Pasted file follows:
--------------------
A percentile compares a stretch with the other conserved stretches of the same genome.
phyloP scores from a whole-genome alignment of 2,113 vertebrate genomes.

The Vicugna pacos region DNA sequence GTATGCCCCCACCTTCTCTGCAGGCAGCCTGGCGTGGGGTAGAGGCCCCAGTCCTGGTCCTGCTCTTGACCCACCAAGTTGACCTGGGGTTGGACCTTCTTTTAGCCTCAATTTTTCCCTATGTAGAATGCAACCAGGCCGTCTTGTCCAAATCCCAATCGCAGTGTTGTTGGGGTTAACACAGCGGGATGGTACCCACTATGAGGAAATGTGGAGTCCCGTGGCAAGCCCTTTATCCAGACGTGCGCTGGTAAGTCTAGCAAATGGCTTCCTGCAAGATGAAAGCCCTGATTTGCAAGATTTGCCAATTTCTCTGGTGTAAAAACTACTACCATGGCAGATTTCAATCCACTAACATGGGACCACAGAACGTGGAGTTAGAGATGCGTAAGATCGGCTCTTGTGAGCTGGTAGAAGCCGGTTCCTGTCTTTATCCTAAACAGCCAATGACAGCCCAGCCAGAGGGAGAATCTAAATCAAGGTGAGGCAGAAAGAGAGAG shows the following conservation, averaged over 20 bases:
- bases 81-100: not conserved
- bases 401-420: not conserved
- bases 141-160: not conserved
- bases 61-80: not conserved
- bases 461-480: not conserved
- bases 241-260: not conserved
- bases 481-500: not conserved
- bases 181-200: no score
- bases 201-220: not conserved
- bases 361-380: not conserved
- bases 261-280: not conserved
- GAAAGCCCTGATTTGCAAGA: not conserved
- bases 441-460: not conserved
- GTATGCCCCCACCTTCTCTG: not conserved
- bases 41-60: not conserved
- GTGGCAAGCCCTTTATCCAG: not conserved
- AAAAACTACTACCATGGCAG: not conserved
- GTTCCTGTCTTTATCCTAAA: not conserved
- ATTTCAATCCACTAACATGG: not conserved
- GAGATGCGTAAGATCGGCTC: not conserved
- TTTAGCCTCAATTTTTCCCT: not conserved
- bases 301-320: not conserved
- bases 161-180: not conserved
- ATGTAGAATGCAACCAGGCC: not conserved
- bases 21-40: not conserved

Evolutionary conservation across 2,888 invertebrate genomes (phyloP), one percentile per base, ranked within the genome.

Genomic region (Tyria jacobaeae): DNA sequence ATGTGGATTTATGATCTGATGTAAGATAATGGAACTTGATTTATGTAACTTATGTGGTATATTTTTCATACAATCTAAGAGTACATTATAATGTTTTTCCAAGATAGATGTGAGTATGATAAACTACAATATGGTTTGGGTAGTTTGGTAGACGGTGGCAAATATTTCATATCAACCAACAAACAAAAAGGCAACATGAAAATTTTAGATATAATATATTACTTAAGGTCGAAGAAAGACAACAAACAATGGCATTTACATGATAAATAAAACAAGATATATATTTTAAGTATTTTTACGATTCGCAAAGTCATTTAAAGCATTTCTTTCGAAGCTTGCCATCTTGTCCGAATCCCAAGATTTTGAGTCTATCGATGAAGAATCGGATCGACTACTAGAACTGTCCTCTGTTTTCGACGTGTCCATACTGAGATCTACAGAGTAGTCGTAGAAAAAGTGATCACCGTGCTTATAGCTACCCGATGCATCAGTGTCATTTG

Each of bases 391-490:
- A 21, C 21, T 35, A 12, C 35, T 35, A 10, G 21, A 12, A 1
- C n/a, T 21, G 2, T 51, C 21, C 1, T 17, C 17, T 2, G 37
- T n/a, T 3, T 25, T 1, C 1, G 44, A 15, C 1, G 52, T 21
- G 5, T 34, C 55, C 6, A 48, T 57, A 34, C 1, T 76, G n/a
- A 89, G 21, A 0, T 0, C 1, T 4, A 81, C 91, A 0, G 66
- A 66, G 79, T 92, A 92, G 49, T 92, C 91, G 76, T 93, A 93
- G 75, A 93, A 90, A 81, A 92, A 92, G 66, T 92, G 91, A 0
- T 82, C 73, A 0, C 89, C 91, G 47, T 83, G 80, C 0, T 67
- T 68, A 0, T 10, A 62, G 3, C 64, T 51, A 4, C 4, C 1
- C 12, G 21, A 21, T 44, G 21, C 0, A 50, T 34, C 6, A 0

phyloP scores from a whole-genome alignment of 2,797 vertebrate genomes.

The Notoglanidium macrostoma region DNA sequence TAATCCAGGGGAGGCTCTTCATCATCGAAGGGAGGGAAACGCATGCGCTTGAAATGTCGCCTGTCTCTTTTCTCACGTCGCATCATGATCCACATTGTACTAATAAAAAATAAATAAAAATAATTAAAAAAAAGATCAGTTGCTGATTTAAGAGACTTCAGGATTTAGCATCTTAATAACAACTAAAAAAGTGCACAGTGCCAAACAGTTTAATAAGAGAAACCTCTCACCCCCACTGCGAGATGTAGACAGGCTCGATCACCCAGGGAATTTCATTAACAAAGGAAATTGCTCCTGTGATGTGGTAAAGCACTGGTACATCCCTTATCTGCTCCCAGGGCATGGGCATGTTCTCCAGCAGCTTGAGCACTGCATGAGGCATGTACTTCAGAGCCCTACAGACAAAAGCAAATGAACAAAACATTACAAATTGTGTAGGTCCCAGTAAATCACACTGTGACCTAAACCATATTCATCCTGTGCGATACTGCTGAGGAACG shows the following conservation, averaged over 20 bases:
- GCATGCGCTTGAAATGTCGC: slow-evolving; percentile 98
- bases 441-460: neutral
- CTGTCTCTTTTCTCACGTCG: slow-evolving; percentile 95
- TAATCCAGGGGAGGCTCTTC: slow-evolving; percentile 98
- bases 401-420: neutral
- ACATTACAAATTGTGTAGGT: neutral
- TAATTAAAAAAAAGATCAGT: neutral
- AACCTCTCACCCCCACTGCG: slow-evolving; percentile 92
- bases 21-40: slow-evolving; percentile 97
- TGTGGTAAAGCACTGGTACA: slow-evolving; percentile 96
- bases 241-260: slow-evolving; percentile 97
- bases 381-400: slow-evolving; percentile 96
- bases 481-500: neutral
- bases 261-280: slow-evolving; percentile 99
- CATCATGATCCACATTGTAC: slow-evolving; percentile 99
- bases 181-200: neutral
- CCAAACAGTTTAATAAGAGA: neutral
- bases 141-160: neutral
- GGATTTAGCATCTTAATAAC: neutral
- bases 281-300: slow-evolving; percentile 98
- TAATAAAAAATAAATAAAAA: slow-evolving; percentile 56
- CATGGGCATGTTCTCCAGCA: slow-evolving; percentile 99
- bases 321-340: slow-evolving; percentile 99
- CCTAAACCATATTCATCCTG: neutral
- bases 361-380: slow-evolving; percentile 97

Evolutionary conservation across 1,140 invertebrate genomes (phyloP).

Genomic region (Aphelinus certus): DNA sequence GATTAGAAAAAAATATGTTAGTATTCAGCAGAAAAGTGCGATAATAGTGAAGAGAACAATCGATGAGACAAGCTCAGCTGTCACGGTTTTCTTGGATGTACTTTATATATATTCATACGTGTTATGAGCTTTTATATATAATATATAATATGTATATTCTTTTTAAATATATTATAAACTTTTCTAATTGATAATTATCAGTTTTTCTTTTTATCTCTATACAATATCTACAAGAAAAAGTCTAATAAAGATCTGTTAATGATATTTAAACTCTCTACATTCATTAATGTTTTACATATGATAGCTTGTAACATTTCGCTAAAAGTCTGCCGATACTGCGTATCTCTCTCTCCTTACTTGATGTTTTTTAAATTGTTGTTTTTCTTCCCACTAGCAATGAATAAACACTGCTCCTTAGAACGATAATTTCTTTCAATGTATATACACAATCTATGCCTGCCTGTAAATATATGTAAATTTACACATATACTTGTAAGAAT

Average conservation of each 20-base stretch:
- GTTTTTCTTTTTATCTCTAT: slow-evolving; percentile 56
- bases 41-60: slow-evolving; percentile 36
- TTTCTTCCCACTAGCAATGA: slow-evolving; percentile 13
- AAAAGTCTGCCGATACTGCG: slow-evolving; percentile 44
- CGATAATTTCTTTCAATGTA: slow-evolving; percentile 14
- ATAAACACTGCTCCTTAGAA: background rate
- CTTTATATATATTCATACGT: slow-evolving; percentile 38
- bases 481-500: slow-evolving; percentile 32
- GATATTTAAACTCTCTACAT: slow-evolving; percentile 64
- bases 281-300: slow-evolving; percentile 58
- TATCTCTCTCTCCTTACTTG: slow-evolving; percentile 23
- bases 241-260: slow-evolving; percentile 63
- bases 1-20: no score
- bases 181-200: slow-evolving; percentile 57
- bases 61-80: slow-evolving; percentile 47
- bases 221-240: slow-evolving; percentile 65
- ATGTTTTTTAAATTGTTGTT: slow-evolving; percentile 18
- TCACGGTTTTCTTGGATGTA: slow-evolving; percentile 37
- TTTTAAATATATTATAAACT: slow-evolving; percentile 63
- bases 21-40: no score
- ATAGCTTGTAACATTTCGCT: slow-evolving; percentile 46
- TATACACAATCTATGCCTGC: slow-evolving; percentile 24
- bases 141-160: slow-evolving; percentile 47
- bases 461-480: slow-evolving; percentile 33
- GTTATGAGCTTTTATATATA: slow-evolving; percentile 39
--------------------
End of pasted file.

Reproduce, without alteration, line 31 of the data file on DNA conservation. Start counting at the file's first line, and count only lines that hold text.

Each of bases 391-490: